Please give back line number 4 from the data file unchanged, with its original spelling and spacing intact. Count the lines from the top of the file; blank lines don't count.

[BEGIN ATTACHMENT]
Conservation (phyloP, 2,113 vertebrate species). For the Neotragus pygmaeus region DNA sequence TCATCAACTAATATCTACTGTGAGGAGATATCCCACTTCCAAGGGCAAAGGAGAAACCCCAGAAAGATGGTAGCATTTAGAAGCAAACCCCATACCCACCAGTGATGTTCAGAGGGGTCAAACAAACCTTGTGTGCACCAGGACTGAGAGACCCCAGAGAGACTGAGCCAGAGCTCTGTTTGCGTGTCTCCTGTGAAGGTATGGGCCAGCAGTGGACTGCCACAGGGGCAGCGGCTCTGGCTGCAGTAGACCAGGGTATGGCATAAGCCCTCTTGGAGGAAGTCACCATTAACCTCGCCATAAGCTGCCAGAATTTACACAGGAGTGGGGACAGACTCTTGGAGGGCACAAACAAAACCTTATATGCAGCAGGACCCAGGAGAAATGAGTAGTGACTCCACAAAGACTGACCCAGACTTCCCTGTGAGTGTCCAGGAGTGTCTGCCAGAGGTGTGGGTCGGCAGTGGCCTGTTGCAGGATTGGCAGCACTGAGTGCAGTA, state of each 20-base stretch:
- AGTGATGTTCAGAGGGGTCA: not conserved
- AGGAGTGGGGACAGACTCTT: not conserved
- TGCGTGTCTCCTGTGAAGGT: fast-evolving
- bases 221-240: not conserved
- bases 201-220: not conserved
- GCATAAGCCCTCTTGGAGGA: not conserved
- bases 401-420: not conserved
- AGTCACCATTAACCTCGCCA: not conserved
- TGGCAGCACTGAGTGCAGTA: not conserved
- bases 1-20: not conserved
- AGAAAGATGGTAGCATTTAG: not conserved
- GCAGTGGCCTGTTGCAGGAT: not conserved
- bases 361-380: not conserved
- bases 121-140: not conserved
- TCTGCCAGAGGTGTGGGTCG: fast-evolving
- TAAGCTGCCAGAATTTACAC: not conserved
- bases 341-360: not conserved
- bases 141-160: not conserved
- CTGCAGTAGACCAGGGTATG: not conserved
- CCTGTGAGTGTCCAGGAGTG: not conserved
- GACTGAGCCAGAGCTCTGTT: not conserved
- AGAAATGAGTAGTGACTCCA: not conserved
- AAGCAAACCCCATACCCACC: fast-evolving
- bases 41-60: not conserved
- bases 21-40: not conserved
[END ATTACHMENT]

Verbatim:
- TGCGTGTCTCCTGTGAAGGT: fast-evolving